Resources for Seniors

The Senior Thesis

The Senior Thesis is the culmination of a student's educational experience. It normally consists of four chapters: Chapter I: Theory and Problem Formulation; Chapter II: Review of the Literature; Chapter III: Findings; and Chapter IV: Summary and Conclusions. It is ideally written in close consultation with a mentor who tries to steer the student's work on a course that will prove most fruitful. Students are expected to become active producers of research, rather than simply passive consumers. This requires considerable familiarity with current research, for the department's practice has been to encourage its seniors to produce original scholarly work that contributes to a distinct subfield of sociology.

Although sociology's major paradigms can easily be understood with little quantitative sophistication, current research in the discipline's major journals uses advanced mathematics tools extensively. As a result, the department has a longstanding practice of encouraging students to take graduate or post-graduate level courses at other institutions prior to the start of their senior year, in particular at Ann Arbor's ICPSR Summer Institute, to consult with scholars at other institutions, and to produce the results of their thesis at professional conferences. As is normally the case at Reed College in the Division of Social Sciences and History, students are also expected to produce drafts of their thesis chapters at regular intervals, and in particular, they are expected to submit copies of a completed draft at the midpoint of their second semester. As is customary, the thesis concludes with a two-hour oral defense at which the advisor, two members of the Division of Social Sciences and History, and one external examiner, or "fourth" reader, test the student's ability to explain his or her results.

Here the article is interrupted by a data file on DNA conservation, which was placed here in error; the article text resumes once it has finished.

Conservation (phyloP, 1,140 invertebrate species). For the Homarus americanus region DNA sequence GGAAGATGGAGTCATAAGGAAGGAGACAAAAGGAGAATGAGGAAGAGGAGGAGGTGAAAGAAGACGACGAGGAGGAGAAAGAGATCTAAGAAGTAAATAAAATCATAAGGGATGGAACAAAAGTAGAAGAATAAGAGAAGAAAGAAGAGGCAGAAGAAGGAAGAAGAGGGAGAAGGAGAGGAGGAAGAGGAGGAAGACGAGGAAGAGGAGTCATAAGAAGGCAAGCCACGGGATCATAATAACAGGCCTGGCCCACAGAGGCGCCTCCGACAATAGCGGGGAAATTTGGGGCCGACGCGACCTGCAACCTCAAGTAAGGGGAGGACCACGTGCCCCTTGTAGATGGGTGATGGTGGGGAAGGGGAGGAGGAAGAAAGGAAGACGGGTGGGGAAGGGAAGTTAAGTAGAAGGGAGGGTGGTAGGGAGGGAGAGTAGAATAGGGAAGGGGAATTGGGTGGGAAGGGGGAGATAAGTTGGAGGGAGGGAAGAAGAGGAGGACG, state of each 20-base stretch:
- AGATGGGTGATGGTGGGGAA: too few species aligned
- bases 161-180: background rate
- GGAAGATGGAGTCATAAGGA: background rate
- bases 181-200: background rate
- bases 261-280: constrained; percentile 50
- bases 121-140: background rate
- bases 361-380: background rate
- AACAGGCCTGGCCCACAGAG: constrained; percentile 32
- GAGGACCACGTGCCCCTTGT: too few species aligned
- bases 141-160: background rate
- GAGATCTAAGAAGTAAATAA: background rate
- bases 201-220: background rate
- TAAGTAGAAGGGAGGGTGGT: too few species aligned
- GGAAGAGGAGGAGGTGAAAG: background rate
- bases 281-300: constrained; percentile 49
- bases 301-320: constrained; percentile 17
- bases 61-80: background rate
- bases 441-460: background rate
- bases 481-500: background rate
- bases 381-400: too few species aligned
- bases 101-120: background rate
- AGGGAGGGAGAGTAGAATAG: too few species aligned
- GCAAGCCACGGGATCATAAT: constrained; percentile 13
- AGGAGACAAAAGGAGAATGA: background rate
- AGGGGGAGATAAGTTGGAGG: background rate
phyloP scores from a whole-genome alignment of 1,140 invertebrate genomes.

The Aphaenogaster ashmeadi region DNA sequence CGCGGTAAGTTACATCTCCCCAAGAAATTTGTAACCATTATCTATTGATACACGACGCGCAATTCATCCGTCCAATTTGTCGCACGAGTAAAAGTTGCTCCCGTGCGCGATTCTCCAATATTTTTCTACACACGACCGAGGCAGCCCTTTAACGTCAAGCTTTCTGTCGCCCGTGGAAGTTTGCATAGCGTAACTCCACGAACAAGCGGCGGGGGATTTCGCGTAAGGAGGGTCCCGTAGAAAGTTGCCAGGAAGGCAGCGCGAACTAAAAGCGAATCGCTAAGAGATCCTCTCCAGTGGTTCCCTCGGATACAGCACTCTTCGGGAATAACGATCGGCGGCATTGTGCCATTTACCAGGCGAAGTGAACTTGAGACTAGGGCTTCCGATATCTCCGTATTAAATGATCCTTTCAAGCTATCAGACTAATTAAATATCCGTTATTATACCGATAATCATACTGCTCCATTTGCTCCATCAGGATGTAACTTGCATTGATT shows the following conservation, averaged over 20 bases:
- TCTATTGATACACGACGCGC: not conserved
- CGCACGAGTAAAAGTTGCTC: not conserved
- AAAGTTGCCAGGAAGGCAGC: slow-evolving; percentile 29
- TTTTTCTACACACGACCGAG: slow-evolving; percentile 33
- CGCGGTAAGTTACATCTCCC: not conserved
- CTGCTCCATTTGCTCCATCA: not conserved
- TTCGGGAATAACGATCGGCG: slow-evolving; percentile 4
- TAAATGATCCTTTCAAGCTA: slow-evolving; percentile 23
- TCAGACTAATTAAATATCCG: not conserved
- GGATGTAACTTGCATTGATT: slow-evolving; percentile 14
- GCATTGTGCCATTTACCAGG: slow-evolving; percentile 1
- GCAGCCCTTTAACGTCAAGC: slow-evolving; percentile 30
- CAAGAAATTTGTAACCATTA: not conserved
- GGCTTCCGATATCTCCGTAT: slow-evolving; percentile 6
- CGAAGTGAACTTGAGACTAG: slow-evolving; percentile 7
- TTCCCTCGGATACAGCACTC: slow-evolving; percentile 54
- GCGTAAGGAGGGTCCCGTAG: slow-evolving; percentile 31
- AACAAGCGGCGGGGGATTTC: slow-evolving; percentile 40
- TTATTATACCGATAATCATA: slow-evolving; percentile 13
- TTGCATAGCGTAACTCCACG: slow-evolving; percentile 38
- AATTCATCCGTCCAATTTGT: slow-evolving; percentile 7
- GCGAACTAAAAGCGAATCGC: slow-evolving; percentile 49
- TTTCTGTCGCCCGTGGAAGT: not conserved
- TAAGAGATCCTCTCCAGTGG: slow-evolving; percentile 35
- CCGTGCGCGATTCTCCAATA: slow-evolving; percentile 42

Recent Representative Theses

Elizabeth Eve Bruch." Neighborhoods, Networks and Communities: Rethinking the Chicago School of Human Ecology" (May 1999).

Sherilyn Holcombe. "Income Generating Crime in Urban Communities: Exploring the 'Embeddedness' Concept" (May 1997).

Erica Kathryn Lutz. "Schooling, Social Capital, and Educational Markets: Implications for Social Stratification" (May 1997).

Jay Sanders. "Symbolic Exclustion: Analyzing Different Pattersn of Boundary Work" (May 1997).

Adam Appleton Riggs. "Corporatism vs. Pluralism: The Political Economy of Vocational Education in Portland" (May 1995).